No. 28 | カミングアウト

Hokkaido, Japan, fourth week of April 2017

“You’ll never believe what just happened,” I started telling Astrid over the phone. I was dressed in a kimono, sitting on a hotel bed in Hokkaido. Standing outside my window was a mountain whose name I could not remember, and at its feet was the sleepy Japanese town I just spent the day shopping in. I was not about to brag about my view to Astrid, however. She had been to far more grandiose places than I have been, but I had news that would impress her infinitely more than any mountain in the world could.

“Kulas just invited me to see a show in UST when I get home,” I blurted out before she could ask what happened. I explained how he and I had been messaging each other on Instagram throughout my entire trip in Hokkaido, which had started just a day before he invited me to watch Kapitan Sino with him. He asked me when I would be going home; while I was sure it was to ask me out on a date, I never expected it to be as cute as going to a play. I thought it was so sweet of him to remember how much I enjoyed theater, a topic that I was sure got lost somewhere in discussing the ex-files during our first date. After accepting his invitation, he immediately sent me a photo of the tickets. He had already bought them, which to me meant that this was how he did dates. It was all so romantic, and I could not stop gushing about it.

“Hold on, honey,” I said to begin ending the phone call. “I can hear my cousin coming back. We’re going out for drinks.”

“Was that your boyfriend?” asked Yuma, one of the girls I was touring Hokkaido with, as she entered the bedroom with my cousin Ryan, whom we were also touring with. She was rumored to have a crush on my cousin, which was a pretty big deal because her dad and my cousin’s grandfather, who was my grandfather’s younger brother, had been in a rivalry before we were even born, first as business competitors, now as political enemies.

I shook my head with my eyebrows scrunched up. “That was my girlfriend,” I began to explain. Technically, I wasn’t lying. That was how Astrid and I introduced each other to people we met, as boyfriend and girlfriend, because we were. That didn’t mean that I wasn’t gay, though, but Yuma didn’t have to know that.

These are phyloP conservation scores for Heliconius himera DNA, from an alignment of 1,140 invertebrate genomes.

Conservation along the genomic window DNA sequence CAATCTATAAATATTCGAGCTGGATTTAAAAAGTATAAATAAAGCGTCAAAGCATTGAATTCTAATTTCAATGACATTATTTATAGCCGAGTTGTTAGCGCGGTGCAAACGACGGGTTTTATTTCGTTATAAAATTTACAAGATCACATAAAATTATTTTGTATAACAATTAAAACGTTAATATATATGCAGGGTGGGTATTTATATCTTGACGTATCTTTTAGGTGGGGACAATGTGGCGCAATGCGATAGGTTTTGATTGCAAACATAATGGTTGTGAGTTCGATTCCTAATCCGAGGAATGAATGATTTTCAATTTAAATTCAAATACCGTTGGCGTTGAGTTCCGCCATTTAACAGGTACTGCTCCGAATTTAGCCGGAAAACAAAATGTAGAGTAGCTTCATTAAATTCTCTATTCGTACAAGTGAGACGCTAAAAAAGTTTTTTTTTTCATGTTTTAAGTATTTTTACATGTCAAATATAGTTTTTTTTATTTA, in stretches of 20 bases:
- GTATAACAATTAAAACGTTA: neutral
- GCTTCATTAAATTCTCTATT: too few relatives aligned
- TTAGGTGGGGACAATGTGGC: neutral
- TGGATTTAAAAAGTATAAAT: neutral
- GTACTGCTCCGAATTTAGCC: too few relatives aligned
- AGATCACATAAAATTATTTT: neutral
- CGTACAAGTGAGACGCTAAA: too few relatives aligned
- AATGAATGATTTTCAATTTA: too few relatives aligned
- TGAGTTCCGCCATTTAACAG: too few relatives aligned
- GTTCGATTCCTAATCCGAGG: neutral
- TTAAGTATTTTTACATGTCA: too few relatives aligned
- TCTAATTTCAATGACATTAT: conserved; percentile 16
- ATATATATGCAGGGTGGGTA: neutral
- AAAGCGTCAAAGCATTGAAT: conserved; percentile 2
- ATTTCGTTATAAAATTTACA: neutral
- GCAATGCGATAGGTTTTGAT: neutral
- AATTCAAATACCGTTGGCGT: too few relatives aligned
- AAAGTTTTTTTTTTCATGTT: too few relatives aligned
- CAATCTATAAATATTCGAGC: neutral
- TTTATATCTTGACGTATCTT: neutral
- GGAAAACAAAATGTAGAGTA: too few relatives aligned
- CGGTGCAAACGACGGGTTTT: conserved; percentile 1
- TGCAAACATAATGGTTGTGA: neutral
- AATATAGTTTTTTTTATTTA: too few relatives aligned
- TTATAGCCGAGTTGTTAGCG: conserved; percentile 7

“Really?” she said. “It’s my first time to meet someone like you, then.” Someone like what exactly? As soon as she finished her sentence, I knew that the hot seat at the bar where we were about to guzzle down draught beer would be mine. Avoiding it would only confirm her suspicions about my sexuality. Had it just been the three of us, I would have gladly come out1, preferably with a cosmopolitan in one hand, but the little trio we formed since we met wasn’t a trio—it was a small group that included my aunt. I couldn’t bear having my mom hear about my being gay from a relative I barely even talked to before stepping on a plane with her just the day before.

I was right about being put on the hot seat, which was half of the flushed couch I shared with my aunt. We barely made it through half of our first round of Sapporos when Yuma asked the same question from earlier. “Were you talking to your boyfriend?” I had to intertwine my legs underneath the table to stop myself from laughing at what I was about to say next.

“That was my girlfriend,” I said in a tone somewhere between nervous and firm. “I don’t have a boyfriend.” Again, I wasn’t lying. My whole drama with Kulas was him not wanting to be my boyfriend. Still, everyone looked confused, so I explained.